2005-10-09

Intolerance: Pistol's Manager Sued over Kill Bill Samples

Mr.Malcolm Mclaren, the former manager of punk rock group 'The Sex Pistols', is being sued for nearly 70_000_GBP in France for allegedly plagiarising a song used in the soundtrack of Mr.Quentin Tarantino's film 'Kill Bill 2'... Mr.Benjamin Béduneau, 29, a French musician who uses the professional name 'Lancelot', claims he was the creator of the song, 'About Her', and that Mr.Mclaren stole his composition, an allegation that the British music producer denies. Mr.Béduneau maintains that 'About Her' is a straightforward copy of a piece of music entitled 'Smith Ballad', which he created in 2002 by sampling the voice of the blues singer Ms.Bessie Smith with the song 'She's Not There' by the rock group 'The Zombies'. He claims he submitted the song to Mr.Mclaren for a tribute project to the designer Mr.Christian Dior, which did not come about. Mr.Béduneau says that instead of producing the promised album, Mr.Mclaren then proposed 'Smith Ballad' to Mr.Quentin Tarantino. 'About Her', which accompanied the final scene of 'Kill Bill 2', starring Ms.Uma Thurman. On the soundtrack, it is attributed to Mr.Mclaren. Mr.Béduneau said:
'A friend who had just bought the soundtrack of the film told me that one of my songs was on it.
'I ran to the record shop to buy it and then I listened to my song, listed as track number 12 on the CD,' he said.
However, appearing before a court in the western city of Angers, Mr.Mclaren's lawyer, Mr.Bruno Ryterband, said his client was the true author of the song and had been the victim of a scam. The song was created from music samples which Mr.Mclaren had asked Mr.Béduneau to compile, he said, adding that the young composer had simply carried out the British producer's instructions.
'In the same way that "Picasso", when he made collages, was considered to be a painter, Malcolm Mclaren is a producer who uses musical collages,' Mr.Ryterband said. 'Benjamin Béduneau did not compose the melodic line of this track, which is inspired by a work by Francis Poulenc entitled "Improvisation Number 13 In Minor",' he added.
However Mr.Ryterband admitted that Mr.Mclaren, 59, could not play the piano nor any other musical instrument. Mr.Béduneau insisted, however, that he was the true author of the song.
'The fact that it was influenced by Francis Poulenc does not alter the problem,' he added.
Mr.Béduneau's lawyer, Mr.Antoine Béguin, said:
'We expected this sort of defence which consists of saying that the creative genius is Malcolm Mclaren while Benjamin Béduneau is nothing more than an executor of lowly works. When in fact it was him who was on the synthesiser and who created the melody. 'I am confident. We have all the proof in our hands. I want it to be known that the author of the unpublished song on the original soundtrack of "Kill Bill 2", which Quentin Tarantino fell for, is French.'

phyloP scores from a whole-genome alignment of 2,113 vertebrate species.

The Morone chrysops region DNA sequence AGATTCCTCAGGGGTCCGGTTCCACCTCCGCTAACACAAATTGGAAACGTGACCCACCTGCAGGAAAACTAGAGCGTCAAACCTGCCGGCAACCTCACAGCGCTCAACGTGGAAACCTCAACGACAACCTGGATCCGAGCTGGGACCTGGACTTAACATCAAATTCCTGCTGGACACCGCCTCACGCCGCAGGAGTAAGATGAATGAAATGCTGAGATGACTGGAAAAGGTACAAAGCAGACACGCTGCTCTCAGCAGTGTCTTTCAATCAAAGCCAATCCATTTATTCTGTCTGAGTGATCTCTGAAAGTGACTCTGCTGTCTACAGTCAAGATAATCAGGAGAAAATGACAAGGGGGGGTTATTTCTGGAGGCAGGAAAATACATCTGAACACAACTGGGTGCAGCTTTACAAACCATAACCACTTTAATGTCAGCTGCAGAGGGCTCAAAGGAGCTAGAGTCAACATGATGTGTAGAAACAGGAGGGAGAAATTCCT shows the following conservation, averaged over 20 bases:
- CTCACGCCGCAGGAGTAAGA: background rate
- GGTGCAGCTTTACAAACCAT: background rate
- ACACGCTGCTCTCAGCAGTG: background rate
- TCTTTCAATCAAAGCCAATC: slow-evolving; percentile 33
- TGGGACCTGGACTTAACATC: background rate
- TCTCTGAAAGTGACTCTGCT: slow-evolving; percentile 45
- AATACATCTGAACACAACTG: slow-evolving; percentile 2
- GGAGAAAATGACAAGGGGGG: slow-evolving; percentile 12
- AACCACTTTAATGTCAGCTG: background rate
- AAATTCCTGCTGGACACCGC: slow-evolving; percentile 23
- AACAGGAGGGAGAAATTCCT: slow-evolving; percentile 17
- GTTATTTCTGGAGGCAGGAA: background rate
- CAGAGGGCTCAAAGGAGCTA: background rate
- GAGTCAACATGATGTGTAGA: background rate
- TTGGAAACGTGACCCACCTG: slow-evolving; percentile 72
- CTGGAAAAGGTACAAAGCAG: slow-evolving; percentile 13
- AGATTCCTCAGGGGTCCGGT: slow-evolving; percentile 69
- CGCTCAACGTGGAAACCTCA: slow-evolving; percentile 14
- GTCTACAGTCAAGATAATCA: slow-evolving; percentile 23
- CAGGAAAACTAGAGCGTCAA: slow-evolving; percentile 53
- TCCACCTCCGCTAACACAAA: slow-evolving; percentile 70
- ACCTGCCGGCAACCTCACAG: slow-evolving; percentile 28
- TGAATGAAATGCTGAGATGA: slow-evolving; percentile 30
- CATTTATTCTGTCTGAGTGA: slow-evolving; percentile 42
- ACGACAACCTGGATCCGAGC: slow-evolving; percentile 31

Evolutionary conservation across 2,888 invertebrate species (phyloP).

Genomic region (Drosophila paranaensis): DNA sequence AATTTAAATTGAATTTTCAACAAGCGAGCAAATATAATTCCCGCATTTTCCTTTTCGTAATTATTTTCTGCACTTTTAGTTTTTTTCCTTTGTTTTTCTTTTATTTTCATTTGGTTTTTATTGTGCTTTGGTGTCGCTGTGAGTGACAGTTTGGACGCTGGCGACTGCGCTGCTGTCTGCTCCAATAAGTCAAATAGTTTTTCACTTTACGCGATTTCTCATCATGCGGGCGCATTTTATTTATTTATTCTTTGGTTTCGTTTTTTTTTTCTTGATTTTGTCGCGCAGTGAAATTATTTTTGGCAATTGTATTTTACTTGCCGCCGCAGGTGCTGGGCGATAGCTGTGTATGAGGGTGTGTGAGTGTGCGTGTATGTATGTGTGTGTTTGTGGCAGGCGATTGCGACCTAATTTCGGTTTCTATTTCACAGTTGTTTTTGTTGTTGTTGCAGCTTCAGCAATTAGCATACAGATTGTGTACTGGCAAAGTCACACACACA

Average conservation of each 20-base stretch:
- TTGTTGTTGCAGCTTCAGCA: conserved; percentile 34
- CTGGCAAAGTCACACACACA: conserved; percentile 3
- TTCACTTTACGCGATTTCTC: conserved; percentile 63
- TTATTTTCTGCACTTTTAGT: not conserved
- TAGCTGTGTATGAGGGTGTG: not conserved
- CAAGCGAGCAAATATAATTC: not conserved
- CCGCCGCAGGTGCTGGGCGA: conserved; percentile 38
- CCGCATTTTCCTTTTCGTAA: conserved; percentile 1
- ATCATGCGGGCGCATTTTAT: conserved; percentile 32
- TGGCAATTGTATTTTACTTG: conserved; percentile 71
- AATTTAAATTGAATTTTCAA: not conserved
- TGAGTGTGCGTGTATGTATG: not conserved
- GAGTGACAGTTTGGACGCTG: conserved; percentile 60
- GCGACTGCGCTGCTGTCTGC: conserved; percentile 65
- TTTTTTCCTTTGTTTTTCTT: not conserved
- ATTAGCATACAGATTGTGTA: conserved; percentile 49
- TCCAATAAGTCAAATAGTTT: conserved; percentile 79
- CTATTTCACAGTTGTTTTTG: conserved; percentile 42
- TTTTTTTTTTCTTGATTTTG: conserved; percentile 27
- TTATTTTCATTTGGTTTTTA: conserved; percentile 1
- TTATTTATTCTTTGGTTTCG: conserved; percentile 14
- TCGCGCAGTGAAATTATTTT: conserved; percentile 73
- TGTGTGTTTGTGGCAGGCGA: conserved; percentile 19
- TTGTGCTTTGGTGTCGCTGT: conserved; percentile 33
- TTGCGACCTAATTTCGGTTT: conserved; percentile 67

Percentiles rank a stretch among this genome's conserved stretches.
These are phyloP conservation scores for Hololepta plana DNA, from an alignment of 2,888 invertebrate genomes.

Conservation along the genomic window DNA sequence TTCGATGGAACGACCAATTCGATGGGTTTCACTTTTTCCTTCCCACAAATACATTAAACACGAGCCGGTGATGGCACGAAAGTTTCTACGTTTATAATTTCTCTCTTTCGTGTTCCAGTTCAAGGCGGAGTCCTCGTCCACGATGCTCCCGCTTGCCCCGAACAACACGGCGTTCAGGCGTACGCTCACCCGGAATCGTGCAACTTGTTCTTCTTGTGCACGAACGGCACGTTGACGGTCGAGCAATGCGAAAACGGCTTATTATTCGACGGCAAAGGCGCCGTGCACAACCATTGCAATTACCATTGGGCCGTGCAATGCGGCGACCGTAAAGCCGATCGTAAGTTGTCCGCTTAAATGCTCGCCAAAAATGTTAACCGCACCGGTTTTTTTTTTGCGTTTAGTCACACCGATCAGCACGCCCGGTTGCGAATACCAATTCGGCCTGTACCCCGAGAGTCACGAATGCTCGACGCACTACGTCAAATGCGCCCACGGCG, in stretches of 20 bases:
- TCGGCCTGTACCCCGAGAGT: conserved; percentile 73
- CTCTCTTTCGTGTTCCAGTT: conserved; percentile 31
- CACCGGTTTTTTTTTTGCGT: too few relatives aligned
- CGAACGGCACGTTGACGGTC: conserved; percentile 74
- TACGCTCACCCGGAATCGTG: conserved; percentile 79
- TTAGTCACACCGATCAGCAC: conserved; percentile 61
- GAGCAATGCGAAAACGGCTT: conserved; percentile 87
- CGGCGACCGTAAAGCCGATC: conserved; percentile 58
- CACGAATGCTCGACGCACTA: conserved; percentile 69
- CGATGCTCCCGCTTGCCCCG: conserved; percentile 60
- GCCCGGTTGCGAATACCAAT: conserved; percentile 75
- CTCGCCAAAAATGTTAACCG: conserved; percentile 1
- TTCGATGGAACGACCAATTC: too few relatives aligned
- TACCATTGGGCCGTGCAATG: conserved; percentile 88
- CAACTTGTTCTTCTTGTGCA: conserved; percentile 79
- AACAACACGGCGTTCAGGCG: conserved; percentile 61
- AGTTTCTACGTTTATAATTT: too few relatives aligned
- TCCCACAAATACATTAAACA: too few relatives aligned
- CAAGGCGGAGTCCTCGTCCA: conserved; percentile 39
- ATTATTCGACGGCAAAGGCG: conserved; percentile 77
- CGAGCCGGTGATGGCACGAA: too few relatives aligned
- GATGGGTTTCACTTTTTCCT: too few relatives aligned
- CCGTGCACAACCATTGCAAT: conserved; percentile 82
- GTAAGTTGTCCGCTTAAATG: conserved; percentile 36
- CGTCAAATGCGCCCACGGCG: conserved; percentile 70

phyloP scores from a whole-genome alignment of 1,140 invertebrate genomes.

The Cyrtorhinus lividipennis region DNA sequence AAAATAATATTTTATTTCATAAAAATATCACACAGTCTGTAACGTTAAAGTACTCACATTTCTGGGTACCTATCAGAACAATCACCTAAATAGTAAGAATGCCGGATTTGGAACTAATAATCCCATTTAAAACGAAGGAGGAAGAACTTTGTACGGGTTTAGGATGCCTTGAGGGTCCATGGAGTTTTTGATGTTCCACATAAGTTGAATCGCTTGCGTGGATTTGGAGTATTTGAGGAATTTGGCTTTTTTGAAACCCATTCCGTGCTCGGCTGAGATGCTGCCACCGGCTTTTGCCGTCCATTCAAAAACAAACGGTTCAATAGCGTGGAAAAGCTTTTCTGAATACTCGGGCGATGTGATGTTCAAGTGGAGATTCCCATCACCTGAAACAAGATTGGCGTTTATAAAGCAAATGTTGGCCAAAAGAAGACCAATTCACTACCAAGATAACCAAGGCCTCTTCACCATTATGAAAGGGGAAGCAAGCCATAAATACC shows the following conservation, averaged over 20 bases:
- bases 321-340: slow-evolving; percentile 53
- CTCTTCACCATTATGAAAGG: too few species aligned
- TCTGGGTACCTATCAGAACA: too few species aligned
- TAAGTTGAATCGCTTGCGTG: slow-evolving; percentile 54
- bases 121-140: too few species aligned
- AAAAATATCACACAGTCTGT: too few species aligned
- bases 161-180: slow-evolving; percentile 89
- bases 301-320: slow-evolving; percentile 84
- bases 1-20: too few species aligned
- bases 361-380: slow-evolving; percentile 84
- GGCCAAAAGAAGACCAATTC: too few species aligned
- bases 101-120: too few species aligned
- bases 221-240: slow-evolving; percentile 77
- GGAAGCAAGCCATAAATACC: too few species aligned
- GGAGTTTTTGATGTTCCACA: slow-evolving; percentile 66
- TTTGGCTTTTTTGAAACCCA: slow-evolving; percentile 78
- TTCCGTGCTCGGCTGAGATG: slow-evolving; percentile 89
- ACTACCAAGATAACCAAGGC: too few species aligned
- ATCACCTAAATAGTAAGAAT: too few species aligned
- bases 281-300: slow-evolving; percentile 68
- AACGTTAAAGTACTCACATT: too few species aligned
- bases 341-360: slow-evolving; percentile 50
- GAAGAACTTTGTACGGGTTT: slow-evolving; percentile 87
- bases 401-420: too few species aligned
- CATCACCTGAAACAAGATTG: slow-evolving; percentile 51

Mr.Béduneau said he registered the score for the song with the French performers' rights body 'SACEM' in 2002-01. A verdict is expected on 2005-11-10. 'Mclaren sued over Kill Bill song ', Susan Bell, The Scotsman, 2005-10-08

2 Comments:

Blogger Dave said...

This is confusing. The musicians are: Francis Poulenc, Bessie Smith and The Zombies. None of whom seem to be gett8ing any credit, nor any money from sales nor court awards.

Mclaren asks Launcelot to blend these samples together. The resulting collage is copyrighted as 'Smith Ballad' by Launcelot and Mclaren passes the collage as 'About Her' to Tarantino for use as a movie soundtrack where Mclaren is credited as author.

The collage/Picasso argument could apply to Tarantino, couldn't it? He's interpreting the visual aspect of the collage, adding to it... so why is he not credited?

If someone CAN claim artist/ author/ owner on the grounds of Picasso/collage, then is it Launcelot or Mclaren, is it the one who had the idea or the one who executed or engineered the work.

Is it possible that a sound engineer or cameraman can be part of the authoring process?

10/10/2005 12:57:00 am  
Anonymous Anonymous said...

As long as you credit the musicians and compositional contributors, then I think it is OK. You CAN be an artist by using samples or mixing tracks, your instrument can be the decks or the computer, the raw material can be loops and samples created by real instruments and real musicians. Classical composers borrowed themes and did variations, and the lot was played by musicians without them. Oil painters had apprentices painting backgrounds and factory producing what we call old masters...not the work of a single person at all. It's all good ;-)

10/31/2005 01:04:00 am  

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